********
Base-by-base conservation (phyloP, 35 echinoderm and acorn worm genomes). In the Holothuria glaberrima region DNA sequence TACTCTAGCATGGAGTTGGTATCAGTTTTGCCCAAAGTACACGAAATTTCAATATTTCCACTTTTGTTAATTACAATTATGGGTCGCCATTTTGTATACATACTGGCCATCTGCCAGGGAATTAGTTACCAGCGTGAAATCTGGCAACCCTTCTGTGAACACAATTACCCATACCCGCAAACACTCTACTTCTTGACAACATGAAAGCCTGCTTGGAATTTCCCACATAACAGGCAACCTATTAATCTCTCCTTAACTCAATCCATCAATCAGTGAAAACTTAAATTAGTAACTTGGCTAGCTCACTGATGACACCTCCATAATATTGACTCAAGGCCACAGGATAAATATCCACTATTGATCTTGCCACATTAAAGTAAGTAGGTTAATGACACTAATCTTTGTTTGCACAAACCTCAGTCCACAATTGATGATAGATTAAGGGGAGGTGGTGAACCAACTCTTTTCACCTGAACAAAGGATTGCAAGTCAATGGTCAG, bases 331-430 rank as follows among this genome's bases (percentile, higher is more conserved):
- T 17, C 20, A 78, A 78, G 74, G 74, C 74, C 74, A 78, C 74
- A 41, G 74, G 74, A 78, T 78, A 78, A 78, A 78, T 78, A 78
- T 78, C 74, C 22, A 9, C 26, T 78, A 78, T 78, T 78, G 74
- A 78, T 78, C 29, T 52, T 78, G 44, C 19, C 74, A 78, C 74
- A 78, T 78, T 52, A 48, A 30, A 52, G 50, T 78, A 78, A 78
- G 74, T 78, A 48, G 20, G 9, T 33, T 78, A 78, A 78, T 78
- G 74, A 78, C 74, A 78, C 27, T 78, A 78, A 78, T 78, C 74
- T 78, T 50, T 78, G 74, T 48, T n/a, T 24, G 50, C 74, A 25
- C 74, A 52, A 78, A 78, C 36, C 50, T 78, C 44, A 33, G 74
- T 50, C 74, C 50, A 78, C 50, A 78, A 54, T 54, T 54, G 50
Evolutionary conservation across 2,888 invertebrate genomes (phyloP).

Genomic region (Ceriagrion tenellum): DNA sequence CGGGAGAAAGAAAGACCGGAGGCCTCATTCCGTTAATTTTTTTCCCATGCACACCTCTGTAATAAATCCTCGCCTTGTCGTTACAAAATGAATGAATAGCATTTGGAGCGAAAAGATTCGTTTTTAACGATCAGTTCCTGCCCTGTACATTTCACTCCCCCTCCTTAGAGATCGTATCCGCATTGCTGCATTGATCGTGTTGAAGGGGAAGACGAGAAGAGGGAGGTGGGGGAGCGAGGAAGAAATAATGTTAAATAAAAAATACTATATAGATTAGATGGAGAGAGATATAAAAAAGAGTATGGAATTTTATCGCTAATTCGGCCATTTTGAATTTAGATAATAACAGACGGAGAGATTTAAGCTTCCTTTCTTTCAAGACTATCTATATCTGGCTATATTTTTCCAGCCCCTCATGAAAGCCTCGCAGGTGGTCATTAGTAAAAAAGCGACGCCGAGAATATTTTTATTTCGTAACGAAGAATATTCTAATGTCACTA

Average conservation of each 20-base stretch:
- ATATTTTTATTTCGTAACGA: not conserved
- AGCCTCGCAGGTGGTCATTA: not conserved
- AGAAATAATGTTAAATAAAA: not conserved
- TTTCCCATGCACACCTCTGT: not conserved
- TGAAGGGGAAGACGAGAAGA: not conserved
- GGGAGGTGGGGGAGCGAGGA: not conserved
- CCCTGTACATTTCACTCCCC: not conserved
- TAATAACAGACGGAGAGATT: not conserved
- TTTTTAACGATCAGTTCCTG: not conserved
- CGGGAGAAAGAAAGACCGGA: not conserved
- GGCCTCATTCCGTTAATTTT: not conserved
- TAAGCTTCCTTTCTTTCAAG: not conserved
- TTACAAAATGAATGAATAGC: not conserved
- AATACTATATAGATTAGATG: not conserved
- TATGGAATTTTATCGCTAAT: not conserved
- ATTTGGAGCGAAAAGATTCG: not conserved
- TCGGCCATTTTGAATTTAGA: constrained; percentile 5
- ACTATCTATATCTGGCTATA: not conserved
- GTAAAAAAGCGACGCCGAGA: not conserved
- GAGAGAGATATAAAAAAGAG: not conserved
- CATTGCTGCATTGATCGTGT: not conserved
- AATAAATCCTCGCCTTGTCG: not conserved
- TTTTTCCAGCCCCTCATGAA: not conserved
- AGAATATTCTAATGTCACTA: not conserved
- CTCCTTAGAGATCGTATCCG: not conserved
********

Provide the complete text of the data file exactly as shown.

Base-by-base conservation (phyloP, 35 echinoderm and acorn worm genomes). In the Holothuria glaberrima region DNA sequence TACTCTAGCATGGAGTTGGTATCAGTTTTGCCCAAAGTACACGAAATTTCAATATTTCCACTTTTGTTAATTACAATTATGGGTCGCCATTTTGTATACATACTGGCCATCTGCCAGGGAATTAGTTACCAGCGTGAAATCTGGCAACCCTTCTGTGAACACAATTACCCATACCCGCAAACACTCTACTTCTTGACAACATGAAAGCCTGCTTGGAATTTCCCACATAACAGGCAACCTATTAATCTCTCCTTAACTCAATCCATCAATCAGTGAAAACTTAAATTAGTAACTTGGCTAGCTCACTGATGACACCTCCATAATATTGACTCAAGGCCACAGGATAAATATCCACTATTGATCTTGCCACATTAAAGTAAGTAGGTTAATGACACTAATCTTTGTTTGCACAAACCTCAGTCCACAATTGATGATAGATTAAGGGGAGGTGGTGAACCAACTCTTTTCACCTGAACAAAGGATTGCAAGTCAATGGTCAG, bases 331-430 rank as follows among this genome's bases (percentile, higher is more conserved):
- T 17, C 20, A 78, A 78, G 74, G 74, C 74, C 74, A 78, C 74
- A 41, G 74, G 74, A 78, T 78, A 78, A 78, A 78, T 78, A 78
- T 78, C 74, C 22, A 9, C 26, T 78, A 78, T 78, T 78, G 74
- A 78, T 78, C 29, T 52, T 78, G 44, C 19, C 74, A 78, C 74
- A 78, T 78, T 52, A 48, A 30, A 52, G 50, T 78, A 78, A 78
- G 74, T 78, A 48, G 20, G 9, T 33, T 78, A 78, A 78, T 78
- G 74, A 78, C 74, A 78, C 27, T 78, A 78, A 78, T 78, C 74
- T 78, T 50, T 78, G 74, T 48, T n/a, T 24, G 50, C 74, A 25
- C 74, A 52, A 78, A 78, C 36, C 50, T 78, C 44, A 33, G 74
- T 50, C 74, C 50, A 78, C 50, A 78, A 54, T 54, T 54, G 50
Evolutionary conservation across 2,888 invertebrate genomes (phyloP).

Genomic region (Ceriagrion tenellum): DNA sequence CGGGAGAAAGAAAGACCGGAGGCCTCATTCCGTTAATTTTTTTCCCATGCACACCTCTGTAATAAATCCTCGCCTTGTCGTTACAAAATGAATGAATAGCATTTGGAGCGAAAAGATTCGTTTTTAACGATCAGTTCCTGCCCTGTACATTTCACTCCCCCTCCTTAGAGATCGTATCCGCATTGCTGCATTGATCGTGTTGAAGGGGAAGACGAGAAGAGGGAGGTGGGGGAGCGAGGAAGAAATAATGTTAAATAAAAAATACTATATAGATTAGATGGAGAGAGATATAAAAAAGAGTATGGAATTTTATCGCTAATTCGGCCATTTTGAATTTAGATAATAACAGACGGAGAGATTTAAGCTTCCTTTCTTTCAAGACTATCTATATCTGGCTATATTTTTCCAGCCCCTCATGAAAGCCTCGCAGGTGGTCATTAGTAAAAAAGCGACGCCGAGAATATTTTTATTTCGTAACGAAGAATATTCTAATGTCACTA

Average conservation of each 20-base stretch:
- ATATTTTTATTTCGTAACGA: not conserved
- AGCCTCGCAGGTGGTCATTA: not conserved
- AGAAATAATGTTAAATAAAA: not conserved
- TTTCCCATGCACACCTCTGT: not conserved
- TGAAGGGGAAGACGAGAAGA: not conserved
- GGGAGGTGGGGGAGCGAGGA: not conserved
- CCCTGTACATTTCACTCCCC: not conserved
- TAATAACAGACGGAGAGATT: not conserved
- TTTTTAACGATCAGTTCCTG: not conserved
- CGGGAGAAAGAAAGACCGGA: not conserved
- GGCCTCATTCCGTTAATTTT: not conserved
- TAAGCTTCCTTTCTTTCAAG: not conserved
- TTACAAAATGAATGAATAGC: not conserved
- AATACTATATAGATTAGATG: not conserved
- TATGGAATTTTATCGCTAAT: not conserved
- ATTTGGAGCGAAAAGATTCG: not conserved
- TCGGCCATTTTGAATTTAGA: constrained; percentile 5
- ACTATCTATATCTGGCTATA: not conserved
- GTAAAAAAGCGACGCCGAGA: not conserved
- GAGAGAGATATAAAAAAGAG: not conserved
- CATTGCTGCATTGATCGTGT: not conserved
- AATAAATCCTCGCCTTGTCG: not conserved
- TTTTTCCAGCCCCTCATGAA: not conserved
- AGAATATTCTAATGTCACTA: not conserved
- CTCCTTAGAGATCGTATCCG: not conserved